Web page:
MySpace Music Readies for Liftoff as Music Industry Holds Breath

September 17, 2008 2:48 PM ET

The next great hope for the music business is about to come out of the gate. Though they still don't have a firm release date, the MySpace store has moved forward with their first big promotional push, debuting massive billboards in New York's Time Square that feature the Jonas Brothers and Lil Wayne and play up the service's myriad options.

The store will allow fans to stream millions of songs for free in an ad-supported framework, and sell digital downloads with help from the Amazon MP3 store. "The idea behind it was to sort of create the ultimate music experience," says Chris DeWolfe, the site's co-founder. "You'll be able to see the top songs your friends are listening to. Eventually you'll be able to buy tickets and merchandise and ringtones."

The new service is a partnership between top labels Universal, Sony BMG and Warner, and the smallest major label, EMI, is reportedly in discussions to join soon. But MySpace officials have yet to hire a chief executive officer for the service and won't give specifics about prices, what the website will look like or even when it will launch. Some in the music business wonder if a music store based on free, ad-supported streaming can make money to justify the partnership. "Kids are so used to getting music for free on MySpace because of streaming," says veteran major-label executive Robin Bechtel. "If someone is so used to streaming music, why is someone going to buy it?"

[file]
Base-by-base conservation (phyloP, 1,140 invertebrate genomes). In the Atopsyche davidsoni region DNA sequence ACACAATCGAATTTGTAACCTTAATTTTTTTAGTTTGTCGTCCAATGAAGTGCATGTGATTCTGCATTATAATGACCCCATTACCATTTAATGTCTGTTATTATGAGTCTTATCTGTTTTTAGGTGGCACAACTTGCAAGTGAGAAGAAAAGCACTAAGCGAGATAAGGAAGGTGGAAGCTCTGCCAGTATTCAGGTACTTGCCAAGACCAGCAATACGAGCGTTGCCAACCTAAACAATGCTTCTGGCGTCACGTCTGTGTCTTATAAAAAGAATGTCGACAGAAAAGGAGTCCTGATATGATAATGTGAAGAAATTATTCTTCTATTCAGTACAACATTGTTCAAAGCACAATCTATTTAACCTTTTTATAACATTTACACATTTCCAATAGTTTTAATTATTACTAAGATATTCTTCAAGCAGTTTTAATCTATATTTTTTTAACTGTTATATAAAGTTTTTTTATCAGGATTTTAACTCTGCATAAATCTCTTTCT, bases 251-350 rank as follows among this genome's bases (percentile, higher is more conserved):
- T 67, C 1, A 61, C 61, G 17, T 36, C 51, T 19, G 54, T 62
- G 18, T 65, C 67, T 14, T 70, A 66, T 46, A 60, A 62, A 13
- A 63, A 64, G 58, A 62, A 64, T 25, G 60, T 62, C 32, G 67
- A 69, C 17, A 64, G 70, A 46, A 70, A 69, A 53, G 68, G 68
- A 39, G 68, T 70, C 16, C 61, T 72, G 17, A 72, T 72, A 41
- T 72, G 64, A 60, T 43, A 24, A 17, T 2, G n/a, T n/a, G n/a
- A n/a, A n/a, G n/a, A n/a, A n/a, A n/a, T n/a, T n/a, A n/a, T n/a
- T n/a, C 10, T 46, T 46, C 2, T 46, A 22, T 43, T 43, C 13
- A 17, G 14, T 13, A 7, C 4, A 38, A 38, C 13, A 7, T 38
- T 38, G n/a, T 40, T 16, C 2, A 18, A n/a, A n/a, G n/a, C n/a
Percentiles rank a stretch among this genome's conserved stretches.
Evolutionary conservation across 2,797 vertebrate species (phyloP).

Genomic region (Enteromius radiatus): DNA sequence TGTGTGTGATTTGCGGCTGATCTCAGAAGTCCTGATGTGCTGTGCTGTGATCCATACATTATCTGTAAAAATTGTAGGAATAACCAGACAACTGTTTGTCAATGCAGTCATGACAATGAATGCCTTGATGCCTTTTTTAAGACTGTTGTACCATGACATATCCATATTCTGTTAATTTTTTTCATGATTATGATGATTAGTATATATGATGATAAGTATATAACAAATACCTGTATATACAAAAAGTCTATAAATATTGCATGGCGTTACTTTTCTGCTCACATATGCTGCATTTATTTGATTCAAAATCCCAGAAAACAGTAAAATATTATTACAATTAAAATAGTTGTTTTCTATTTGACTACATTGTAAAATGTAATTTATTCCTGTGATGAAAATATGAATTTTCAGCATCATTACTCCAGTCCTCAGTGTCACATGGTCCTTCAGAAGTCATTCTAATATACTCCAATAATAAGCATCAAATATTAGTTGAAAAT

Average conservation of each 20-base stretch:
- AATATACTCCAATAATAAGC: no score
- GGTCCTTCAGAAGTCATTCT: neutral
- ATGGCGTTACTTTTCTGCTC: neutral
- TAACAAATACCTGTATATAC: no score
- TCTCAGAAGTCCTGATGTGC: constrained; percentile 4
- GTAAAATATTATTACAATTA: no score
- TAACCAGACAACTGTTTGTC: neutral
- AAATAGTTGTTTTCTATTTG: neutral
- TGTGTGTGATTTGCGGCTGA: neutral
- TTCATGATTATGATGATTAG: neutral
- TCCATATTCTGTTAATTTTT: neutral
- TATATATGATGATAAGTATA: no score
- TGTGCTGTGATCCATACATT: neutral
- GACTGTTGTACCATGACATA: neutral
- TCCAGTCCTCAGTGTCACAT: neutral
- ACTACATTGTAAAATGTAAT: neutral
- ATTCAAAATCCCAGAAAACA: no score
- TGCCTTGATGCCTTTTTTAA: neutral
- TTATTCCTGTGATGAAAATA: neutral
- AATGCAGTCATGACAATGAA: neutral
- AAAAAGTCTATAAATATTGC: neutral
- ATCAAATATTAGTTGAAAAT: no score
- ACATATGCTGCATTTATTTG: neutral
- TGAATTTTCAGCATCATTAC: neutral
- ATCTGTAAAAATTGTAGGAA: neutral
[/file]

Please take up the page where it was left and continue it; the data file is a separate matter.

MySpace founders DeWolfe and Tom Anderson argue the service will succeed simply because it's the first to seamlessly combine social networking with a range of music sales. "When you look at things like iLike and Facebook, they don't have the full songs, in most cases, and they don't have official artist pages," Anderson says. "People aren't interested in music on Facebook in the way they are on MySpace, That's one of the big keys here."

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Song Stories

“Try a Little Tenderness”

Otis Redding | 1966

This pop standard had been previously recorded by dozens of artists, including by Bing Crosby 33 years before Otis Redding, who usually wrote his own songs, cut it. It was actually Sam Cooke’s 1964 take, which Redding’s manager played for Otis, that inspired the initially reluctant singer to take on the song. Isaac Hayes, then working as Stax Records’ in-house producer, handled the arrangement, and Booker T. and the MG’s were the backing band. Redding’s soulful version begins quite slowly and tenderly itself before mounting into a rousing, almost religious “You’ve gotta hold her, squeeze her …” climax. “I did that damn song you told me to do,” Redding told his manager. “It’s a brand new song now.”

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